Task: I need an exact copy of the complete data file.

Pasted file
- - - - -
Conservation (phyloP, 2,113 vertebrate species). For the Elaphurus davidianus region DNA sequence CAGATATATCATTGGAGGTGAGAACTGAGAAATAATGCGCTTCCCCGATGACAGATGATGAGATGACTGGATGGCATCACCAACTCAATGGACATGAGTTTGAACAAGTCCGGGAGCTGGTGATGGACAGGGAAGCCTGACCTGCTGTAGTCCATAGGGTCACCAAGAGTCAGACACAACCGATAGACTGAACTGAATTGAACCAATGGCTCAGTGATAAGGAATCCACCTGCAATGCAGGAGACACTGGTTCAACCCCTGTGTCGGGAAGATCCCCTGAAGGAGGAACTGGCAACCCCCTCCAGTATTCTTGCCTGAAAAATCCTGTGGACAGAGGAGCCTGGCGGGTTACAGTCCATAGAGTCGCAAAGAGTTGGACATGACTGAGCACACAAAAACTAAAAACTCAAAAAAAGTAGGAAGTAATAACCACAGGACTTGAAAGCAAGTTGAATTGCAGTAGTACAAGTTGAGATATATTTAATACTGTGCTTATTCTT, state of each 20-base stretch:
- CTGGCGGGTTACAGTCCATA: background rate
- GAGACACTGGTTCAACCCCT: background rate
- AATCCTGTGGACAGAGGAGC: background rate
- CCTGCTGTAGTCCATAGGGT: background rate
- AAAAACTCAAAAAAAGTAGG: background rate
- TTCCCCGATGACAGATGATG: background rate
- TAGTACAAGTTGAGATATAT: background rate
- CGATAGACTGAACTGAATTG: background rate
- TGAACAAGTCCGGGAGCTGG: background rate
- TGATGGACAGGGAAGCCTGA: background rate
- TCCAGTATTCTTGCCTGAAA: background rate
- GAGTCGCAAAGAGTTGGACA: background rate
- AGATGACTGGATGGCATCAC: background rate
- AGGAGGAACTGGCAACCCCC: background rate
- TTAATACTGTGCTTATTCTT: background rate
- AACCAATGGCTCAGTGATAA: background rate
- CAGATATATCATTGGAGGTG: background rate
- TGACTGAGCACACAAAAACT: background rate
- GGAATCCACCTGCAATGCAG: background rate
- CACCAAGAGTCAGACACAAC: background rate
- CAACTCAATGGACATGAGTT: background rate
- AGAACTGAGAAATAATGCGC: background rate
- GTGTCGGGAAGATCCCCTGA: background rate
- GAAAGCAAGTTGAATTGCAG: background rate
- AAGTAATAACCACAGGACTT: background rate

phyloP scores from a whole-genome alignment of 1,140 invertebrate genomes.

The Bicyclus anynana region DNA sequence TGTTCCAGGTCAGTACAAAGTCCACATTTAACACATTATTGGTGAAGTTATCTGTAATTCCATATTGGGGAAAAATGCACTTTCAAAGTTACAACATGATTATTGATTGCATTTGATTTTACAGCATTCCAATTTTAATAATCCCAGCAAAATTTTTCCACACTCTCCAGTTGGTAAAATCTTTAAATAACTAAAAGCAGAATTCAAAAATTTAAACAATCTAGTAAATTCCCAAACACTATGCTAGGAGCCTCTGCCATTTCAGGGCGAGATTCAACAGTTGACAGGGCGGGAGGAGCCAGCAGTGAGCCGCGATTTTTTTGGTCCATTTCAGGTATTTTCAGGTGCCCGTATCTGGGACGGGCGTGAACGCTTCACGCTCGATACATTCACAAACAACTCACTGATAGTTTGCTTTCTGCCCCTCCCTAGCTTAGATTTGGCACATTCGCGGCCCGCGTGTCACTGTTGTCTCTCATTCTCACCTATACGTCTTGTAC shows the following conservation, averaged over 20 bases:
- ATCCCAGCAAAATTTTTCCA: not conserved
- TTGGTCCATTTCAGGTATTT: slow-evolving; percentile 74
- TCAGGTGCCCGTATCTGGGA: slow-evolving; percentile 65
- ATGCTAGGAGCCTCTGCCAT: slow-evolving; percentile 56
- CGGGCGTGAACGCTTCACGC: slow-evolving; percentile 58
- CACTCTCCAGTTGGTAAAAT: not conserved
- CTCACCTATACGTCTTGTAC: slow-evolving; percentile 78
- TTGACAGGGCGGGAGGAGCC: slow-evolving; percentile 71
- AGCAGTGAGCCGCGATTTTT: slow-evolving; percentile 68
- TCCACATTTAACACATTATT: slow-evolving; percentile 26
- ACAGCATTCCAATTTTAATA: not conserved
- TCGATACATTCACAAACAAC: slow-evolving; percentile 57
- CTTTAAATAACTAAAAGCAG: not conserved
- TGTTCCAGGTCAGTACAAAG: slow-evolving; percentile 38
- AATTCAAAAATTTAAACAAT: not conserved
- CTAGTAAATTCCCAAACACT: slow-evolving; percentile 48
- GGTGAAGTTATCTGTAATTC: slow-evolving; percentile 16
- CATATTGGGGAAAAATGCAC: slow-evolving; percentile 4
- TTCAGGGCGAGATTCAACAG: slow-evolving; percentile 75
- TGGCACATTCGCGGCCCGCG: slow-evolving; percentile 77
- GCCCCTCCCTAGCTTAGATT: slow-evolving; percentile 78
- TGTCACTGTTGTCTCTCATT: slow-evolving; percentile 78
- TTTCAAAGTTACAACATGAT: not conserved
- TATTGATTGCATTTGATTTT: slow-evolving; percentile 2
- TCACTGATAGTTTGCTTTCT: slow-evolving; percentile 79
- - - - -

Conservation (phyloP, 2,113 vertebrate species). For the Elaphurus davidianus region DNA sequence CAGATATATCATTGGAGGTGAGAACTGAGAAATAATGCGCTTCCCCGATGACAGATGATGAGATGACTGGATGGCATCACCAACTCAATGGACATGAGTTTGAACAAGTCCGGGAGCTGGTGATGGACAGGGAAGCCTGACCTGCTGTAGTCCATAGGGTCACCAAGAGTCAGACACAACCGATAGACTGAACTGAATTGAACCAATGGCTCAGTGATAAGGAATCCACCTGCAATGCAGGAGACACTGGTTCAACCCCTGTGTCGGGAAGATCCCCTGAAGGAGGAACTGGCAACCCCCTCCAGTATTCTTGCCTGAAAAATCCTGTGGACAGAGGAGCCTGGCGGGTTACAGTCCATAGAGTCGCAAAGAGTTGGACATGACTGAGCACACAAAAACTAAAAACTCAAAAAAAGTAGGAAGTAATAACCACAGGACTTGAAAGCAAGTTGAATTGCAGTAGTACAAGTTGAGATATATTTAATACTGTGCTTATTCTT, state of each 20-base stretch:
- CTGGCGGGTTACAGTCCATA: background rate
- GAGACACTGGTTCAACCCCT: background rate
- AATCCTGTGGACAGAGGAGC: background rate
- CCTGCTGTAGTCCATAGGGT: background rate
- AAAAACTCAAAAAAAGTAGG: background rate
- TTCCCCGATGACAGATGATG: background rate
- TAGTACAAGTTGAGATATAT: background rate
- CGATAGACTGAACTGAATTG: background rate
- TGAACAAGTCCGGGAGCTGG: background rate
- TGATGGACAGGGAAGCCTGA: background rate
- TCCAGTATTCTTGCCTGAAA: background rate
- GAGTCGCAAAGAGTTGGACA: background rate
- AGATGACTGGATGGCATCAC: background rate
- AGGAGGAACTGGCAACCCCC: background rate
- TTAATACTGTGCTTATTCTT: background rate
- AACCAATGGCTCAGTGATAA: background rate
- CAGATATATCATTGGAGGTG: background rate
- TGACTGAGCACACAAAAACT: background rate
- GGAATCCACCTGCAATGCAG: background rate
- CACCAAGAGTCAGACACAAC: background rate
- CAACTCAATGGACATGAGTT: background rate
- AGAACTGAGAAATAATGCGC: background rate
- GTGTCGGGAAGATCCCCTGA: background rate
- GAAAGCAAGTTGAATTGCAG: background rate
- AAGTAATAACCACAGGACTT: background rate

phyloP scores from a whole-genome alignment of 1,140 invertebrate genomes.

The Bicyclus anynana region DNA sequence TGTTCCAGGTCAGTACAAAGTCCACATTTAACACATTATTGGTGAAGTTATCTGTAATTCCATATTGGGGAAAAATGCACTTTCAAAGTTACAACATGATTATTGATTGCATTTGATTTTACAGCATTCCAATTTTAATAATCCCAGCAAAATTTTTCCACACTCTCCAGTTGGTAAAATCTTTAAATAACTAAAAGCAGAATTCAAAAATTTAAACAATCTAGTAAATTCCCAAACACTATGCTAGGAGCCTCTGCCATTTCAGGGCGAGATTCAACAGTTGACAGGGCGGGAGGAGCCAGCAGTGAGCCGCGATTTTTTTGGTCCATTTCAGGTATTTTCAGGTGCCCGTATCTGGGACGGGCGTGAACGCTTCACGCTCGATACATTCACAAACAACTCACTGATAGTTTGCTTTCTGCCCCTCCCTAGCTTAGATTTGGCACATTCGCGGCCCGCGTGTCACTGTTGTCTCTCATTCTCACCTATACGTCTTGTAC shows the following conservation, averaged over 20 bases:
- ATCCCAGCAAAATTTTTCCA: not conserved
- TTGGTCCATTTCAGGTATTT: slow-evolving; percentile 74
- TCAGGTGCCCGTATCTGGGA: slow-evolving; percentile 65
- ATGCTAGGAGCCTCTGCCAT: slow-evolving; percentile 56
- CGGGCGTGAACGCTTCACGC: slow-evolving; percentile 58
- CACTCTCCAGTTGGTAAAAT: not conserved
- CTCACCTATACGTCTTGTAC: slow-evolving; percentile 78
- TTGACAGGGCGGGAGGAGCC: slow-evolving; percentile 71
- AGCAGTGAGCCGCGATTTTT: slow-evolving; percentile 68
- TCCACATTTAACACATTATT: slow-evolving; percentile 26
- ACAGCATTCCAATTTTAATA: not conserved
- TCGATACATTCACAAACAAC: slow-evolving; percentile 57
- CTTTAAATAACTAAAAGCAG: not conserved
- TGTTCCAGGTCAGTACAAAG: slow-evolving; percentile 38
- AATTCAAAAATTTAAACAAT: not conserved
- CTAGTAAATTCCCAAACACT: slow-evolving; percentile 48
- GGTGAAGTTATCTGTAATTC: slow-evolving; percentile 16
- CATATTGGGGAAAAATGCAC: slow-evolving; percentile 4
- TTCAGGGCGAGATTCAACAG: slow-evolving; percentile 75
- TGGCACATTCGCGGCCCGCG: slow-evolving; percentile 77
- GCCCCTCCCTAGCTTAGATT: slow-evolving; percentile 78
- TGTCACTGTTGTCTCTCATT: slow-evolving; percentile 78
- TTTCAAAGTTACAACATGAT: not conserved
- TATTGATTGCATTTGATTTT: slow-evolving; percentile 2
- TCACTGATAGTTTGCTTTCT: slow-evolving; percentile 79